If I would say to someone, "Everything you believe to be true is upside down and backward!", would they believe it? Probably not.
For example, Tsar Nicholas II of turn of the century Russia was so taken by the progress and wealth of America, he instituted land reforms under a man named Stolypin that would have given power and ownership of the land to the former serfs, the creation of the Duma, much like our Congress, and rural communes. It was reforms like these that would have encouraged the Russian people to think about the possibility of a benignly elected government in which the people could democratically participate, something they knew nothing of. Russia had never benefited from the social advances made by the Greco-Roman periods or the political philosophies that had emerged from them.
However, at least the Tsar realized the free market effect of personal ownership and private property. He wanted to move Russia from a Medival period to the Modern age. Having discovered a massive oil reserve in Baku, the Tsar had intentions of turning Russia into a massive oil exporter and thus the chance to become a competitor on the oil markets. At the time, this was the largest oil deposit in the world and extracting it would have driven oil prices way down.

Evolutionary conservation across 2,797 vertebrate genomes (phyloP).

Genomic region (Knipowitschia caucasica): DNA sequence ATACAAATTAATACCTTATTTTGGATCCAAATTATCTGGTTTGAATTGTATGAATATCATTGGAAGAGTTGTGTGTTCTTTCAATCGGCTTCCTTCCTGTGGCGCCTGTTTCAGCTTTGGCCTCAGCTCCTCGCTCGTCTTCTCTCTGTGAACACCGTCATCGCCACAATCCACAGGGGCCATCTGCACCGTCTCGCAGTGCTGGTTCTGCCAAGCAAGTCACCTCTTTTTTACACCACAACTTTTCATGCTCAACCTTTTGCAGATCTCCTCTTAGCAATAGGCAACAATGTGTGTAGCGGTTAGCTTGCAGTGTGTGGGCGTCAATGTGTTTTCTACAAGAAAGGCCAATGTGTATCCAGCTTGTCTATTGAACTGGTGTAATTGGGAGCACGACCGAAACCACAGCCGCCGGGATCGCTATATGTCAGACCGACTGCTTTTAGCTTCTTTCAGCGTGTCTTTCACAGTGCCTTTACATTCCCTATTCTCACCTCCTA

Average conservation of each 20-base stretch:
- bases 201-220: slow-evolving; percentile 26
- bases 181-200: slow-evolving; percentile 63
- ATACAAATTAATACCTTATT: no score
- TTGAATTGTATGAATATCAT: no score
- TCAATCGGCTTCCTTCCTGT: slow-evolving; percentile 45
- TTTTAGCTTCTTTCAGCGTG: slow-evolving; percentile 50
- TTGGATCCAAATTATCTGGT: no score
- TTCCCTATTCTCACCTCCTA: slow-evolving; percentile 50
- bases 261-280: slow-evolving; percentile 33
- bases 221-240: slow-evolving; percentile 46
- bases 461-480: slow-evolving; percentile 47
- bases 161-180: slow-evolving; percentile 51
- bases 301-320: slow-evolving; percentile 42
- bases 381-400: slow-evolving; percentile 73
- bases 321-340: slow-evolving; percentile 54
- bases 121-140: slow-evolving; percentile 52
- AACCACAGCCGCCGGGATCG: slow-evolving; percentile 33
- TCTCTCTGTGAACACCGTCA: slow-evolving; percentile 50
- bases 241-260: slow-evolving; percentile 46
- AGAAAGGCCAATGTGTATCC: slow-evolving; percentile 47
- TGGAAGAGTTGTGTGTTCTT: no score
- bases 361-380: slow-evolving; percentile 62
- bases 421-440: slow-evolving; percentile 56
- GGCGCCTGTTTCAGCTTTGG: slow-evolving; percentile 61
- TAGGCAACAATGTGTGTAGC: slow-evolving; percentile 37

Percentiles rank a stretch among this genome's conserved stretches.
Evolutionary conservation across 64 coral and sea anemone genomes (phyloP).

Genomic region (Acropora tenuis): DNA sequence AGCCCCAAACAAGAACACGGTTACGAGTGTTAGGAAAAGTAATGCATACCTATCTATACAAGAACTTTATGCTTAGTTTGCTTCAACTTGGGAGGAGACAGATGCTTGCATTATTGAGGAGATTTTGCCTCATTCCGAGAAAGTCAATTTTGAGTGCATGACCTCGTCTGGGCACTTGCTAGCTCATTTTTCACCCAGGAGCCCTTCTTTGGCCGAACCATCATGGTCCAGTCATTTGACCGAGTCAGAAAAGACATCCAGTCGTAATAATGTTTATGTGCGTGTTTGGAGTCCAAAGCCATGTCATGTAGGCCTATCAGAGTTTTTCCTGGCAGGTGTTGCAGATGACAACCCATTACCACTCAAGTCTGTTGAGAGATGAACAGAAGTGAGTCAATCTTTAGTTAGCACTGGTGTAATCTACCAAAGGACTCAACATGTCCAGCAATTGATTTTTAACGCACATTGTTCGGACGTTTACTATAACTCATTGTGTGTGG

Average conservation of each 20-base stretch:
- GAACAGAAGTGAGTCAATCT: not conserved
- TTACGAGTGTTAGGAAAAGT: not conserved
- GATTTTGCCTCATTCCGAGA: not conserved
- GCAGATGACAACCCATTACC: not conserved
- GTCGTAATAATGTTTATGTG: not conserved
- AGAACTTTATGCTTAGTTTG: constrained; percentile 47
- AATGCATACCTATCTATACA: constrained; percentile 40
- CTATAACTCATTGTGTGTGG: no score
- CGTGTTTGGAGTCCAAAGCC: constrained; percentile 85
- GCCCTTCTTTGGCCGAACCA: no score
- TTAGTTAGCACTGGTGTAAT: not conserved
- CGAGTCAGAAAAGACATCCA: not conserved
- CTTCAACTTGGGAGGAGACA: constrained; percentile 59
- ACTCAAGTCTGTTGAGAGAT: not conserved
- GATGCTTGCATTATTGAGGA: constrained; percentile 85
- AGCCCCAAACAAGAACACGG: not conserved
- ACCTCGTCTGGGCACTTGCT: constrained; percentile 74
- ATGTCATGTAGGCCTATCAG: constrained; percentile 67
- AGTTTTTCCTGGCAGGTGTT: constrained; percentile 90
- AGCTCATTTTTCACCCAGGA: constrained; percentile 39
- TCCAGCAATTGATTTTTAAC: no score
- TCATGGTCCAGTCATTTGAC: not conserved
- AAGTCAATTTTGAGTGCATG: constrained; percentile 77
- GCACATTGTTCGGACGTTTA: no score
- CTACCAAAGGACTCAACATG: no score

This of course didn't make the oil men and international bankers any too happy. So what did they do? Attempt to put Russia on hold! The American International Corporation (AIC) was created, as a powerful cartel allegedly devoted to stimulate world trade. But in truth, however, it was created to fund the overthrow of Tsar Nicholas II by a small group of professional revolutionaries: the Bolsheviks.
So, between 1907 and 1910 the conspirators met several times with would-be revolutionaries Leon Trotsky, already living in exile in New York, and Vladimir I. Lenin, living in exile in Zurich. Eventually the arch-capitalists struck a deal with the arch-anti-capitalists: in exchange for financing their “revolution,” the capitalists would be allowed to have a hidden hand in designing the economy of what was soon to become the Soviet Union —allegedly the staunchest anti-capitalist nation in the world.
With the help of numerous "conspirators", Lenin returned to Russia with plenty of gold in his famous “sealed” train, and, soon after Trotsky, under the protection of President Wilson and Colonel Edward Mandel House, followed with more gold.
This gold, all from American bankers, made the Russian “revolution" possible.